Archive for the ‘Uncategorized’

Scene Revisions

July 8th, 2007


When we saw the original version of this scene cut into the reel, we didn’t think it looked fancy enough for the introduction of Prince Crawford (Crawford the Cat) at his birthday party. We decided to pull the camera back, add an overlay and dress up the background a little. I think the scene looks great now.

To see a few seconds of the scene, Click here.

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Background Art

July 1st, 2007


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On Spec

June 23rd, 2007


Occasionally, at Perennial Pictures we will produce a spec piece of animation to help sell a concept. While digging through the archives, I found a little piece of animation we made a couple of years ago. The image above is from a 10 second network ID we made as part of a pitch to Cartoon Network. The pitch was made during the time Cartoon Network was putting together their “Tickle U” morning cartoon programming block for preschoolers. They didn’t buy the idea, but we did make some new friends and contacts along the way.

To see the ID, Click here.


Russ Harris


Subtle Multiplane Camera

June 15th, 2007


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Homage to the Voice Artist

June 10th, 2007


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“Squash and Stretch”

June 3rd, 2007


This week at Perennial Pictures more animation cranked through on “Crawford’s Classics – Cinderella.” The image above is from a scene that introduces the Fairy Godmother character in the show. The background art and animation is by G. Brian Reynolds. Brian used a lot of “squash and stretch” in the animation to create the character’s clumsy entrance. “Squash and stretch” is a great old phrase that refers to a time-tested animation basic. Today, an animator can easily squash and stretch the art in programs like FLASH. What does not come easily is that animator’s knowledge of where and how much to use this and other animation techniques. That knowledge only comes as the result of a lot of hard work and experience.

Nice “squash and stretch” G. Brian Reynolds!

Click here to see a few seconds of the ANIMATION.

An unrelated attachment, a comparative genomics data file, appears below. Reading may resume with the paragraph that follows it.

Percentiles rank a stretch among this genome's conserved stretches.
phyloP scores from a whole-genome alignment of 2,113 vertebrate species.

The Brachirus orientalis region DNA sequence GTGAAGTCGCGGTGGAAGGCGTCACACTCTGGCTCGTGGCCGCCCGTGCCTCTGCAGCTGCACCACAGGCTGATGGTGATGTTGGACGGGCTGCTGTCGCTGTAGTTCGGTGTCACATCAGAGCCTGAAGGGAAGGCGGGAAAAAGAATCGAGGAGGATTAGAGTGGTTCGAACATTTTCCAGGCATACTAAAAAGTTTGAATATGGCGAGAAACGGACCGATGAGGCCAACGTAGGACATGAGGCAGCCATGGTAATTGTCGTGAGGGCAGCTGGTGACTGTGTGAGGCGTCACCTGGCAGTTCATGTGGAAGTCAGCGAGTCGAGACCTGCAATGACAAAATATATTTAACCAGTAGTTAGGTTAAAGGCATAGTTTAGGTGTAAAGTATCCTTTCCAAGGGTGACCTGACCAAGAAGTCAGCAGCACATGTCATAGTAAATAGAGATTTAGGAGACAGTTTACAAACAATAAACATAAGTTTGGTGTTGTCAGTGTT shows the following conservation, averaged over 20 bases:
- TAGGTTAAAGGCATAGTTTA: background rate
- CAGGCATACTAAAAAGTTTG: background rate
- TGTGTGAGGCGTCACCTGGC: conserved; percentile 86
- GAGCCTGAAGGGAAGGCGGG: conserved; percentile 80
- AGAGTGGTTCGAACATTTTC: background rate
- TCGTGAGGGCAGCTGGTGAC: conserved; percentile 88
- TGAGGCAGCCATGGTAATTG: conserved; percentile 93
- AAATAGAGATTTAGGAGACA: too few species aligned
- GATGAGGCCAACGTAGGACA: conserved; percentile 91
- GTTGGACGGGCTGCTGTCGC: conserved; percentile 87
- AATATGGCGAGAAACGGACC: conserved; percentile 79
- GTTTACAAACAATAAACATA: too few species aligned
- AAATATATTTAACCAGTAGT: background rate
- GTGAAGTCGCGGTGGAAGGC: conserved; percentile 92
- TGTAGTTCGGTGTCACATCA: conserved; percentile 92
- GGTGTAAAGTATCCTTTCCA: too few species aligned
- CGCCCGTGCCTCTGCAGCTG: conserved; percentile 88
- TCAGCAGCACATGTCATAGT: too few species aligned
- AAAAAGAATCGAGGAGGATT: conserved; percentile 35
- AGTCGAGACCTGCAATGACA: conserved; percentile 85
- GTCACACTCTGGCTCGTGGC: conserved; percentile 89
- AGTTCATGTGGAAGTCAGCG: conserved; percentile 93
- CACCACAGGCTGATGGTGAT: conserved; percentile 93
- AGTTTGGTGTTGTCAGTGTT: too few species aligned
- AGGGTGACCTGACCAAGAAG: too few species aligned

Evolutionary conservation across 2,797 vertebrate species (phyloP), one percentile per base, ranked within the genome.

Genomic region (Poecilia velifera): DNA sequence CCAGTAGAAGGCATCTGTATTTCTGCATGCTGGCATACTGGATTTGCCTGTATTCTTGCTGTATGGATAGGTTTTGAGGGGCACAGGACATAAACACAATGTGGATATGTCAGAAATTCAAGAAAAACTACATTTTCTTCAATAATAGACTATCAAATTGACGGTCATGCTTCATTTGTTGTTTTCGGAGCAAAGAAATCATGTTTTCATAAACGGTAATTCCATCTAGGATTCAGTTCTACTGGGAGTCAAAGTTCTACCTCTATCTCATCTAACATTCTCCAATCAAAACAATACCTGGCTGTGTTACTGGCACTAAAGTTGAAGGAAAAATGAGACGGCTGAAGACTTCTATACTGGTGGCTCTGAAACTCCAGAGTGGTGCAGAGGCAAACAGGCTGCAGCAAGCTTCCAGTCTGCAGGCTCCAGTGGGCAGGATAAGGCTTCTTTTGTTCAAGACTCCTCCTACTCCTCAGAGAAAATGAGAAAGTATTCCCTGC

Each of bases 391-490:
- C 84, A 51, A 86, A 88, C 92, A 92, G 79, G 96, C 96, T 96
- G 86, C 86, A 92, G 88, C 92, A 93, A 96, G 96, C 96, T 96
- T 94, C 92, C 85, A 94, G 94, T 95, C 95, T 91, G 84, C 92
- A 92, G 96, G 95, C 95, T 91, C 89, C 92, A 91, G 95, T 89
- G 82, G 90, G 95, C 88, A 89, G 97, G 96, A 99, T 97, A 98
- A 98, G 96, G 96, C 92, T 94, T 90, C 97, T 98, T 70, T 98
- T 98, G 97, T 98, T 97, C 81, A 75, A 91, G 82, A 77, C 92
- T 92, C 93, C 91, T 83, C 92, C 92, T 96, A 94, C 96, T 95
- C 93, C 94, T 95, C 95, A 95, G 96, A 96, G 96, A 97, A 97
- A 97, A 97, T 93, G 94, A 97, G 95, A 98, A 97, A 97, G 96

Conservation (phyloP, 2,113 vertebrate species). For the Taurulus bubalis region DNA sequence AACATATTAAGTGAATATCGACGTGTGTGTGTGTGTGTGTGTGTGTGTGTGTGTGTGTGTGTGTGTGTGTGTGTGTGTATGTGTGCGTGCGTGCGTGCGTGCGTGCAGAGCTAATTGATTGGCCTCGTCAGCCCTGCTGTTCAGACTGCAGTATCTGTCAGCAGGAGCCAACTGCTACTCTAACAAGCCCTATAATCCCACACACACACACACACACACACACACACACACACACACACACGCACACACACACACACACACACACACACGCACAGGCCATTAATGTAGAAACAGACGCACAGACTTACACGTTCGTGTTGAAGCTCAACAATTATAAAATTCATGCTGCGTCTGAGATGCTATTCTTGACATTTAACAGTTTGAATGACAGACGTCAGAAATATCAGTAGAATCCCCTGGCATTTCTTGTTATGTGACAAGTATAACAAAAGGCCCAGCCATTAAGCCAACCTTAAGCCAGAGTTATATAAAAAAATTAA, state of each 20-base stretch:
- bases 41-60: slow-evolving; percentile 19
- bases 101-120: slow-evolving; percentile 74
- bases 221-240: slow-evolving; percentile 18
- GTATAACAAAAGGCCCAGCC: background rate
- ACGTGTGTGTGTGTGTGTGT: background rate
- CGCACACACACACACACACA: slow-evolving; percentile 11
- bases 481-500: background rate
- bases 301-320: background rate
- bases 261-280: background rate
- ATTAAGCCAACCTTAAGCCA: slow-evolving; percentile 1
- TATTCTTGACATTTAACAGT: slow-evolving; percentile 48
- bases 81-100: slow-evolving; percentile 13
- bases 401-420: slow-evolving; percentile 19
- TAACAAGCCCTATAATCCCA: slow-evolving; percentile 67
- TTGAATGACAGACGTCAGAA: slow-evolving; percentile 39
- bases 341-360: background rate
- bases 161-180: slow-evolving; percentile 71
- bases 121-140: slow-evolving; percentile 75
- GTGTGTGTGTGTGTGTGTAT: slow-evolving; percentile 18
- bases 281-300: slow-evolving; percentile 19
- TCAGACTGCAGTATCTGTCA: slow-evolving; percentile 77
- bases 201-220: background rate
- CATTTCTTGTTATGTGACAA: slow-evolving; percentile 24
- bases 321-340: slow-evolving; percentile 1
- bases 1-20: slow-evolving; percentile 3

BTW: Hats off to animators everywhere who share with us the fruits of their [Read more…]

Sound Effects

May 28th, 2007


Click here for Clip.

At Perennial Pictures ninety-five percent of all the sound effects used in our shows are produced at the studio. Over the years, we’ve built up quite a library.

The above HANDYCAT clip is from a “subtler” section of the cartoon as far as sound effects are concerned - there’s only skids, hops, zips, jumps, rattling, a scream, buzzing, and plops – even so, it still takes a lot of time to determine what type of effect to use –cartoony or realistic – and then to audition the choices in that category, lay them in, and then hope that the director doesn’t ask you to change them.

Keith Myran, who put together many of the sound effects for HANDYCAT, has a pretty good “batting average.” Listen to some of his work as you watch the Clip.

Rob Paulsen is the voice of Handycat.

More on the sound effects, as well as the [Read more…]

Extra Details for Scene

May 20th, 2007


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Animation Continues

May 13th, 2007


This week at Perennial Pictures animation continued on CRAWFORD’S CLASSICS - CINDERELLA as well as some initial work on the sound effects. The promotional trailer for the show will be done in a few weeks so other areas of production are starting to kick in.

The image above is a screenshot from a scene by animator Daryl D. Pyle.

Click here to see the ANIMATION.

Nice work Daryl!

Also this week, composer Peter Schmutte was in to discuss a song for a dance sequence in the show. The process usually goes like this: we discuss; Brian writes some lyrics and a melody line, Peter comes in, makes notes, disappears for a week or so, and then come backs with some great song-demo for us listen to. It’s all pretty amazing to me.

More on Peter and the whole music process in an up coming post.

Russ Harris


Fast Action Treatment

May 6th, 2007


I love seeing stretched-out, multi-eyed, multi-bodied character drawings. A lot of the time that’s how animators draw a character to add to the illusion of super fast action. Also adding blurred paint strokes to the art helps “seal the deal.”

Check out this initial Pencil Test ANIMATION.
(May load slower)

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